For more resources on this subject, see our earlier article “Catholicism.”
Roman Catholics—and some Protestant denominations—teach the doctrine of baptismal regeneration. The Catholic Catechism states, “The whole organism of the Christian’s supernatural life has its roots in Baptism.” It states:
Christian initiation is accomplished by three sacraments together: Baptism which is the beginning of new life; Confirmation which is its strengthening; and the Eucharist which nourishes the disciple with Christ’s Body and Blood for his transformation in Christ.
Through the Holy Spirit, Baptism is a bath that purifies, justifies, and sanctifies.
According to the Catholic Catechism, baptism does away with original sin:
By Baptism all sins are forgiven, original sin and all personal sins, as well as all punishment for sin. In those who have been reborn nothing remains that would impede their entry into the Kingdom of God, neither Adam’s sin, nor personal sin, nor the consequences of sin, the gravest of which is separation from God.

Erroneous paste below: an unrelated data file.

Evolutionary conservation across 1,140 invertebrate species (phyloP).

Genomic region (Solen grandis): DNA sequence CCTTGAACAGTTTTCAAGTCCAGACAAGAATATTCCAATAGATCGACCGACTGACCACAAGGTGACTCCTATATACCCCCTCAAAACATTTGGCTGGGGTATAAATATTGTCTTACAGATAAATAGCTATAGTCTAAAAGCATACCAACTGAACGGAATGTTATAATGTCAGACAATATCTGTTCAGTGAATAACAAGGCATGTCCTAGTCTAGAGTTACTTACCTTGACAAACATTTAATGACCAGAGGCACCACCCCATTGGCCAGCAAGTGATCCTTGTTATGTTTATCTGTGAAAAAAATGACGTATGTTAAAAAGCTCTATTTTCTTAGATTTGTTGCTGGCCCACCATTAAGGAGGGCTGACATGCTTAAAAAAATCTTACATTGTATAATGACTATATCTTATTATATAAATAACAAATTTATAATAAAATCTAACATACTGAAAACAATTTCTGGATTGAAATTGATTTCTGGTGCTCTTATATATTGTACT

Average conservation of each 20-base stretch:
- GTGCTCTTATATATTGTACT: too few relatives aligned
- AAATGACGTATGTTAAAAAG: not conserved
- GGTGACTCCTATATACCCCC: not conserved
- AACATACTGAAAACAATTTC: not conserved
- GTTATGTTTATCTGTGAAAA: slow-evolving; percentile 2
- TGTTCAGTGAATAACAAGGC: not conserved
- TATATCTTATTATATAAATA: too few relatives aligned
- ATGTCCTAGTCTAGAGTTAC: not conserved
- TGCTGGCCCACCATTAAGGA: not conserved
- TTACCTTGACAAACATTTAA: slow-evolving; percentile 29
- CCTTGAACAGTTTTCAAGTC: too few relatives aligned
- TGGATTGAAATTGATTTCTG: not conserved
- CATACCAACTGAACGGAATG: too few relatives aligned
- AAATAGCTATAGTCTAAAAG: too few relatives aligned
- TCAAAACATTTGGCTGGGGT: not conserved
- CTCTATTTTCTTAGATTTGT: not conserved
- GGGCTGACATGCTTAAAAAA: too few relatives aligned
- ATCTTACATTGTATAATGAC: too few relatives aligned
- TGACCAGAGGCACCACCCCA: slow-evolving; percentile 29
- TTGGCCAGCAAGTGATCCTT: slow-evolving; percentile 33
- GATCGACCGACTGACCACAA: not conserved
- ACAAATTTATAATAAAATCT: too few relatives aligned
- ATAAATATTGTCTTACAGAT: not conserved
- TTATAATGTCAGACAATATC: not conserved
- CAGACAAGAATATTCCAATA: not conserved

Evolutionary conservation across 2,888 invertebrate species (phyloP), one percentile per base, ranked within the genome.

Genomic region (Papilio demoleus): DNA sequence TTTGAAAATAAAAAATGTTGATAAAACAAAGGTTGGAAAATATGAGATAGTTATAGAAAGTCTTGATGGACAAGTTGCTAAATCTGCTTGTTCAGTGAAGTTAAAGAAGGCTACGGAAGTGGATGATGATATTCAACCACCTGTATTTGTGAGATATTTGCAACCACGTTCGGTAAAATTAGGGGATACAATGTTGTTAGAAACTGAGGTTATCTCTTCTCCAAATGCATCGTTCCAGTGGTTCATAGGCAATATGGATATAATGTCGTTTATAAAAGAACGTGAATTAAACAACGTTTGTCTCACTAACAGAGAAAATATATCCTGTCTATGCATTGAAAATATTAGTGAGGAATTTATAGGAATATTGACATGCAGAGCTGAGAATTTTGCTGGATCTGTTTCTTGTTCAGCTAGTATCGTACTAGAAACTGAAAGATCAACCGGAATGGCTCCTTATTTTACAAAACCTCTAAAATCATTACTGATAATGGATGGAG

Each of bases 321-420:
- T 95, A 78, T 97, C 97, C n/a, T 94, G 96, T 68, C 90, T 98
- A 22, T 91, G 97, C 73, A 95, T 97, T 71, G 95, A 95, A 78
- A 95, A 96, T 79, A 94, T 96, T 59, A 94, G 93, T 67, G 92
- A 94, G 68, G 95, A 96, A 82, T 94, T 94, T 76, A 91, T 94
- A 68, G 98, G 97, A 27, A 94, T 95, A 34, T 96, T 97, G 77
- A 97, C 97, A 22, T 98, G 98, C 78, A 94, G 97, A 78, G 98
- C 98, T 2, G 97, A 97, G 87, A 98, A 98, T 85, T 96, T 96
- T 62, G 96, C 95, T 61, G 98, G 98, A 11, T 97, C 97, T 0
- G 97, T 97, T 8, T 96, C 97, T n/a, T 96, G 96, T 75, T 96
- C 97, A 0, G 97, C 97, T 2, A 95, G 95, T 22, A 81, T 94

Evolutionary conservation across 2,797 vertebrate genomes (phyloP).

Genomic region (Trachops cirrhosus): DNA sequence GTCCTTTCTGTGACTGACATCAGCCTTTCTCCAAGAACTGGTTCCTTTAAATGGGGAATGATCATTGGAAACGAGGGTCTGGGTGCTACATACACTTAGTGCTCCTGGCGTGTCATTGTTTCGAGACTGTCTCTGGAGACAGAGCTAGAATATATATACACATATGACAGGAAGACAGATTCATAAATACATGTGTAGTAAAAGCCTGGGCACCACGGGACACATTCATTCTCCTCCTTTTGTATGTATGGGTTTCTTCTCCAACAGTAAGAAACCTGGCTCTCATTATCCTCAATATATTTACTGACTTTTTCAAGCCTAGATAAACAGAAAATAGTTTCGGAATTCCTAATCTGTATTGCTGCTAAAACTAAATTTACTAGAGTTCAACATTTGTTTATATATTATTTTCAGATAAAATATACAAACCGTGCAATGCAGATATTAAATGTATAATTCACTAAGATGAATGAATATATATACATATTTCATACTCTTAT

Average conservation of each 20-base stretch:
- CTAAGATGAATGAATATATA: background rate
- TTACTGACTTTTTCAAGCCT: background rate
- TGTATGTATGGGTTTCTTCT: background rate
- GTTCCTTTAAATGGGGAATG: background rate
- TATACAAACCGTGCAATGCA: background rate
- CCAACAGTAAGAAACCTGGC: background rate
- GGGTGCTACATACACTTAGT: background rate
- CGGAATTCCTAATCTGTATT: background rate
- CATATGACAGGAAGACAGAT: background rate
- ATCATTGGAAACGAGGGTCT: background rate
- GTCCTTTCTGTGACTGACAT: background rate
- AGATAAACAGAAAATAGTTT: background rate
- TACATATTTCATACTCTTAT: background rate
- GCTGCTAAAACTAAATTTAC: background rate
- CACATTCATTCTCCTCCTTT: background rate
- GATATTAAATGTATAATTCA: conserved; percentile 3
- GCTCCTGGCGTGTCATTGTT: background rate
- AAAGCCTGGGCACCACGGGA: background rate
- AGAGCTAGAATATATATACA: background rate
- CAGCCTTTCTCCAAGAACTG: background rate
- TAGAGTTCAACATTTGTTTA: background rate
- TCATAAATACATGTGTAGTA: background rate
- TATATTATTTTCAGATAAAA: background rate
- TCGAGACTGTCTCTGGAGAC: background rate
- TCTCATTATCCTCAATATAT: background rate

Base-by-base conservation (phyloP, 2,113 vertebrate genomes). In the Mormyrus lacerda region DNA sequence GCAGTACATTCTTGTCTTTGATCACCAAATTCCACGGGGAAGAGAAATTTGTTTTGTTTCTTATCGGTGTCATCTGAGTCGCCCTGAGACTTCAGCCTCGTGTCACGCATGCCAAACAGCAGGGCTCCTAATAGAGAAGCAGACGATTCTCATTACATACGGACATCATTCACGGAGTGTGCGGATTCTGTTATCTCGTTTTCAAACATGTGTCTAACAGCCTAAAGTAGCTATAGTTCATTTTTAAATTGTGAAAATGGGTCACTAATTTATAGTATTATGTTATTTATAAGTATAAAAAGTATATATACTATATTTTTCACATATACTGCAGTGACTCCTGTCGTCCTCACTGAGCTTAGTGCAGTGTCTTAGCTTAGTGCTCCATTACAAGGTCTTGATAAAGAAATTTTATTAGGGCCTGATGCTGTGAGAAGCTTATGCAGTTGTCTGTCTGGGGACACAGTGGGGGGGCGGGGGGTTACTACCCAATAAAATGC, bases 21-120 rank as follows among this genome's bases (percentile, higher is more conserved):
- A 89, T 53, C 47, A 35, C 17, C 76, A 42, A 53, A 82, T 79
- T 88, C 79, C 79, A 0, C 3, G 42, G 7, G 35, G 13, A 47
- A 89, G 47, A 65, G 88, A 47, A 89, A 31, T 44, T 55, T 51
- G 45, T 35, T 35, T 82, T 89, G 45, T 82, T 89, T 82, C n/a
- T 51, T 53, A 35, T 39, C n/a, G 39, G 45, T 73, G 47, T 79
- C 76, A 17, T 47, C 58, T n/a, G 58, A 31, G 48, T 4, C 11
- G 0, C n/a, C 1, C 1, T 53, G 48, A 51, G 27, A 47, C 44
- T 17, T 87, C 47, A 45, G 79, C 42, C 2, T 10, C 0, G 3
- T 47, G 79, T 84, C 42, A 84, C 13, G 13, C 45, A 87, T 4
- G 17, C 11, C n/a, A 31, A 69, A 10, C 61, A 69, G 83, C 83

The Catholic Catechism states that babies should be baptized to remove original sin:
Born with a fallen human nature and tainted by original sin, children also have need of the new birth in Baptism to be freed from the power of darkness and brought into the realm of the freedom of the children of God, to which all men are called. The sheer gratuitousness of the grace of salvation is particularly manifest in infant Baptism. The Church and the parents would deny a child the priceless grace of becoming a child of God were they not to confer Baptism shortly after birth.
The practice of infant Baptism is an immemorial tradition of the Church. There is explicit testimony to this practice from the second century on, and it is quite possible that, from the beginning of the apostolic preaching, when whole “households” received baptism, infants may also have been baptized.